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The big question: does a vision of a past “golden age” hinder nurse education?


A new study recently published in the Journal of Advanced Nursing warns a rose-tinted view of a “golden era” of nurse training is damaging efforts to tackle problems facing the profession today.

Study author Karen Gillett, a lecturer in adult nursing at King’s College London, found nostalgic descriptions of nurse education published in national newspapers offer a “sanitised” version of the past and risk creating unhelpful divisions between new and more experienced nursing staff.

She looked at British national newspapers that featured articles on nurse education from January 1999 to July 2012 for her review.

The majority of articles – 76% – took a negative view of the increased academic level of nurse education, often complaining nurses were no longer “taught to care” and would benefit from more practical, vocational training on the wards.

Do we focus too much on how nurse education used to be?


Readers' comments (2)

  • I qualified in the 1970s and my nursing education had changed little since my mother's. OK, they didn't use starch and turpentine enemas any more the dressing packs were largely disposable, but the dressings technique was similar and so were the basic nursing techniques.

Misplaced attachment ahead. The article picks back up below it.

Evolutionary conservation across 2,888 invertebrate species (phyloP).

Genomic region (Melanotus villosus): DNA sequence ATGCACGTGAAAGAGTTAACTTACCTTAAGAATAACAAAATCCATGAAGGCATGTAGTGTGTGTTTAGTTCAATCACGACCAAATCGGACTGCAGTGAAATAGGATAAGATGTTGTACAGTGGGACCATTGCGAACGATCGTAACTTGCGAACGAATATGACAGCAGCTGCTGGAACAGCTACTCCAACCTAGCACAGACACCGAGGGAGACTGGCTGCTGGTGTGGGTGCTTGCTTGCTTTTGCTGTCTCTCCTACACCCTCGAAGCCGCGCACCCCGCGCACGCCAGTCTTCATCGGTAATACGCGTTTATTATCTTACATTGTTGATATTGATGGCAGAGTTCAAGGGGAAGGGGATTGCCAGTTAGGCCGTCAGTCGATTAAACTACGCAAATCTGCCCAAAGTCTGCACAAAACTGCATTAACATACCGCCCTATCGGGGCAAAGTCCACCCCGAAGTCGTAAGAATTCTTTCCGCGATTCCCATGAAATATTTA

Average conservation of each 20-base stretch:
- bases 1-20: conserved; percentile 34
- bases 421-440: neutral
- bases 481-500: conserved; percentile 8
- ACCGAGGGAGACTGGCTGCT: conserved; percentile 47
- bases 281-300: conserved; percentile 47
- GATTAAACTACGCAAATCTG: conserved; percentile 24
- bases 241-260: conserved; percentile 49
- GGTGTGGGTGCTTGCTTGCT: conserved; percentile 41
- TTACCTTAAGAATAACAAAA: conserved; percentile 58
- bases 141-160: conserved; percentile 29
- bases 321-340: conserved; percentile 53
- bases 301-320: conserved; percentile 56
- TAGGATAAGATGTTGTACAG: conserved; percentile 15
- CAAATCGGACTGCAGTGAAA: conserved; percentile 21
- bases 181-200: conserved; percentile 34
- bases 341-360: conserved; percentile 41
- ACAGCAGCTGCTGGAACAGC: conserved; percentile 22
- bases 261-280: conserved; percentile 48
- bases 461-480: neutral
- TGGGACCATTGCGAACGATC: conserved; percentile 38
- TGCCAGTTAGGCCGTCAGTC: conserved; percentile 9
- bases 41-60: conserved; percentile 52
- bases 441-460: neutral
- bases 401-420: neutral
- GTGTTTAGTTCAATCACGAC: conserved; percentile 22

Theoretically, we were taught the same 'flat earth' ideas of previous generations. Who knew that the 1970s were a time of real fundamental research in nursing? Not our tutors and not us students!

    What was good? The idea of individual responsibility was prominent, despite Menzies. We knew we were being watched and judged by our seniors and each other, so we worked hard to get our patients settled and comfortable. It was a more personalised approach than the 'I don't know - I wasn't on duty yesterday' line one hears so often from colleagues today. If we didn't know what was going on and due to happen to our patients, it was our job to bloody well find out before night sister or the ward sister noticed!

    I would have loved to do a nursing degree course and have enjoyed my subsequent post registration degrees. They contribute to my practice.

    It really is better today, but if there's a fault it's a matter of attitude, not education as such.

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  • Forester | 2-Jun-2014 9:39 pm

    Agree, this I wasn't on yesterday so don't know attitude is down to individuals not nurse education. We can always ask questions that's what makes us human, effective handovers are paramount. Nursing has evolved, slowly, will continue to evolve and hopefully continue to improve. It is our job to ensure that we make the best of whatever opportunities present themselves to keep abreast of changes wherever possible within the specialities within which we work and across the board. So long as we have a firm foundation we can build on it with experience.

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